UNIfHY is well harmonised with the main issues of the European energy policy here summarised in brief. The objectives and the content of this project are seen to be exactly in line with the overall objective FCH JU annual implementation plan: "The various thermal conversion technologies for hydrogen production from CO2-neutral precursors need to be addressed in terms of cost, efficiency and scalability, especially for the application to decentralised production schemes. In order to achieve maturity, hydrogen production equipment based on the use of biomass has to be further developed. Under this topic development of BTH thermal H2 production methods in order to allow hydrogen production from biomass, increase well-to-tank efficiency and contribute to a sustainable energy portfolio, is foreseen..".
More specifically, the following issues, among those set in the Work Programme, are addressed directly:
- Conception of low cost and energy efficient systems to produce hydrogen from solid biomass.
- Improve of pre-treatment for different types of feedstock
- Design and build a reactor for the continuous production of hydrogen at a precommercial scale, improving with respect on the current state of the art and pilot plants.
- Feasibility assessment of the process taking into account the purity of the hydrogen produced (PEMFC grade), by-products and effluents.
With reference to the "Hydrogen Production & Distribution", it is worth stressing that the proposed research activities are aimed at the development of an integrated technology for sustainable hydrogen production from biomass able to provide the means to meet an increasing share of the hydrogen demand for energy applications from carbon-free sources.
With reference to the topic SP1-JTI-FCH.2011.2.3 "Biomass-to-hydrogen (BTH) thermal conversion process", the overall project objective is the development and scale up activities on materials and reactors design in order to obtain a continuous process for hydrogen production from biomass.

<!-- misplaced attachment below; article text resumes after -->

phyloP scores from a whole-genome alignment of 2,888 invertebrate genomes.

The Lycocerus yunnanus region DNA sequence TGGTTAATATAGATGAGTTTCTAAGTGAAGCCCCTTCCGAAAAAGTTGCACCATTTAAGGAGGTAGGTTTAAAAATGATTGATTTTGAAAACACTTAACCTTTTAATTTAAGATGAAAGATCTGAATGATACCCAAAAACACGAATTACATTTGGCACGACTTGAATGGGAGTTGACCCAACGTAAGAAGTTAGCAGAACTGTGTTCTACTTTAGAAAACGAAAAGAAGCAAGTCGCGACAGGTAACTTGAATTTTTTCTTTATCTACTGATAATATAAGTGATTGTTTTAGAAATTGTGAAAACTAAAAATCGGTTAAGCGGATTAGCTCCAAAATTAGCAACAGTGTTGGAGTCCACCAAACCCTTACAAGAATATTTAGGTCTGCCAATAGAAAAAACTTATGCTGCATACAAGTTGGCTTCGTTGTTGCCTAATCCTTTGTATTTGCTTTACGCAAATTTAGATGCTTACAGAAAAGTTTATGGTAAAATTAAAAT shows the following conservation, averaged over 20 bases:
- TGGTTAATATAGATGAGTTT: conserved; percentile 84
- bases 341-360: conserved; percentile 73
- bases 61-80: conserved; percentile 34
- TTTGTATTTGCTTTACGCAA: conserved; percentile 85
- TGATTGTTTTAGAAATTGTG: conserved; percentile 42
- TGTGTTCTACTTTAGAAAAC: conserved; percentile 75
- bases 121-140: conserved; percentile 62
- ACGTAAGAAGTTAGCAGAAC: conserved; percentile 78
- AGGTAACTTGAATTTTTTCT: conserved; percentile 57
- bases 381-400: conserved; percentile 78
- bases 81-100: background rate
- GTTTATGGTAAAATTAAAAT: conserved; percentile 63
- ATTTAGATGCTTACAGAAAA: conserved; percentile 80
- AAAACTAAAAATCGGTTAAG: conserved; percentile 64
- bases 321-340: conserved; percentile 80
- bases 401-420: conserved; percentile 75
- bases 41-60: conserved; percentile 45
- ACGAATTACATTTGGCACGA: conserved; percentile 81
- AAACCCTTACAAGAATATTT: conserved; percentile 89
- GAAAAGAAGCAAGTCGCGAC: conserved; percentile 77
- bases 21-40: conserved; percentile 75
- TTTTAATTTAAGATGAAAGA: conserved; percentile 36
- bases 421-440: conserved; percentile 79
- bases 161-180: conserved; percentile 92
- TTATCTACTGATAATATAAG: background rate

In particular regarding material:
- new catalytic filter candle already tested and optimized in previous EU project UNIQUE will permit to obtain a high purity syngas for the downstream hydrogen purification system, syngas free of tar, particulates and detrimental trace elements.
- new materials like Fe-Cu/Foam catalyst will be tested and will permit to obtain high efficient H2 purification by means of WGS also at atmospheric pressure, this is a constrain for small size, but sustainable, application like that required by the call.
while regarding reactors design:
- a new concept of biomass gasifier (UNIQUE technology) will be utilized in the project, This new concept integrates in one reactor vessel the fluidized bed steam gasification of biomass, the hot gas cleaning and conditioning system and the reforming of residual methane, reducing thermal losses, thus keeping high the thermal efficiency, in a very compact system and in a cost-effective way. This technology was validated at bench scale during past UNIQUE project, while its feasibility was demonstrated also at industrial scale. What is foreseen in UNIfHY is to demonstrate that this new concept can be truly scaled-up and that it can operates in a continuous process for hydrogen production.
- new PSA for small scale application will be interfaced for the complete purification of hydrogen for PEM application.